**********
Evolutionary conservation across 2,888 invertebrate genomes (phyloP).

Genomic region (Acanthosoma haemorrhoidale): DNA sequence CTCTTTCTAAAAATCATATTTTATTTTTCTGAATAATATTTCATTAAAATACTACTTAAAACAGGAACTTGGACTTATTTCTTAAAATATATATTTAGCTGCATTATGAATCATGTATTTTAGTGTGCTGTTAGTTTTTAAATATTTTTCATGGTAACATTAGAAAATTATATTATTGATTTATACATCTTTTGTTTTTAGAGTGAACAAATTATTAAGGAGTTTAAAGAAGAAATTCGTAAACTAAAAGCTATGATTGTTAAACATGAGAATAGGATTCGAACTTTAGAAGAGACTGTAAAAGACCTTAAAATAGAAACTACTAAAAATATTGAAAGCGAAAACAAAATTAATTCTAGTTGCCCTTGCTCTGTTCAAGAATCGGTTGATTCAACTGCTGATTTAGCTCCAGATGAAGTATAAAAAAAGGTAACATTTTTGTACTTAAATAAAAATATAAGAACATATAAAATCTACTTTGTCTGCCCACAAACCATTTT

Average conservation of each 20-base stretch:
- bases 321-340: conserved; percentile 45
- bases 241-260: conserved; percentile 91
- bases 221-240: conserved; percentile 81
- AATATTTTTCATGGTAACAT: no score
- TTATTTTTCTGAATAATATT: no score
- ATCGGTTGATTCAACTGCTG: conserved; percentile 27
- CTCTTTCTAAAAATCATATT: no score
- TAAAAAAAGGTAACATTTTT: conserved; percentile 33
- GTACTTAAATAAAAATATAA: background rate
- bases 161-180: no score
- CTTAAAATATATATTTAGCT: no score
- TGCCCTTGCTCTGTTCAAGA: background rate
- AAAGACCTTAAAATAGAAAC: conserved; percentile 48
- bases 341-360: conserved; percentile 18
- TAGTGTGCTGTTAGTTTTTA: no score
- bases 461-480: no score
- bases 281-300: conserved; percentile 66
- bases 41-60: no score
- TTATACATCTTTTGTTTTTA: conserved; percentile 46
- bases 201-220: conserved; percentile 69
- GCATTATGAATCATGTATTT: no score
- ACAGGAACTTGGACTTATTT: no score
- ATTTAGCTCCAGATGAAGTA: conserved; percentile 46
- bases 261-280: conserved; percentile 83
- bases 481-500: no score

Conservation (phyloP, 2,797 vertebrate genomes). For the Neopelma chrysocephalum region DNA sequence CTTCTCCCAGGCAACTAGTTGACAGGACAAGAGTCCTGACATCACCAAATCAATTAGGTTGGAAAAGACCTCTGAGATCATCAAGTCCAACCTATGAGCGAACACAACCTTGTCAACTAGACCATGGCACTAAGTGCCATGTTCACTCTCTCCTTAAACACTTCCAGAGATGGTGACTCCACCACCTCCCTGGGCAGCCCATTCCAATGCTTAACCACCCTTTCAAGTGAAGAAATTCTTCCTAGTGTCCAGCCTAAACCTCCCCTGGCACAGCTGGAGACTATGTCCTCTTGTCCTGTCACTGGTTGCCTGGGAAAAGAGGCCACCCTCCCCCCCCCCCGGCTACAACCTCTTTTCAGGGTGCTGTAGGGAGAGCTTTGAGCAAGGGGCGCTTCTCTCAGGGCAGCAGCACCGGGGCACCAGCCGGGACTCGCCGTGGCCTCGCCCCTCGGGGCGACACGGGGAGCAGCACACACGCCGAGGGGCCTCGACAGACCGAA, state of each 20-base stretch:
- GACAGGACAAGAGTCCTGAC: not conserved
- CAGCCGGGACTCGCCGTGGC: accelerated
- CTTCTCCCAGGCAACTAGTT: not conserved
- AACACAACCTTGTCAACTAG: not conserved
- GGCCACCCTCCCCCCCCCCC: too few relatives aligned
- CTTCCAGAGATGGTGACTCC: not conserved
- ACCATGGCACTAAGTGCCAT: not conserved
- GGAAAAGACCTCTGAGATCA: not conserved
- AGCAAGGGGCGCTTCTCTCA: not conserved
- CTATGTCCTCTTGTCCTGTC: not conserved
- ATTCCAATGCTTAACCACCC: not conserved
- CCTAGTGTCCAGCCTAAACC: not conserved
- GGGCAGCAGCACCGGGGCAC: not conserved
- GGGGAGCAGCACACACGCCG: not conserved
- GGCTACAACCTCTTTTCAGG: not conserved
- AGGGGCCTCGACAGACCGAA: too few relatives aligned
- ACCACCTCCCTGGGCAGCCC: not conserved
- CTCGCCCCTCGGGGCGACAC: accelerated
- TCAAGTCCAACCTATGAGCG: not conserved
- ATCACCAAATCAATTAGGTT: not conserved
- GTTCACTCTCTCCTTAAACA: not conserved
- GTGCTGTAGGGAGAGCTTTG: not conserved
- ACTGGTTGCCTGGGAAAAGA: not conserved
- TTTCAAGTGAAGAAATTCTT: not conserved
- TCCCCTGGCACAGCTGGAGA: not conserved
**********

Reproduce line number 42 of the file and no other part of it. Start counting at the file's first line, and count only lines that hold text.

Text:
- GGGCAGCAGCACCGGGGCAC: not conserved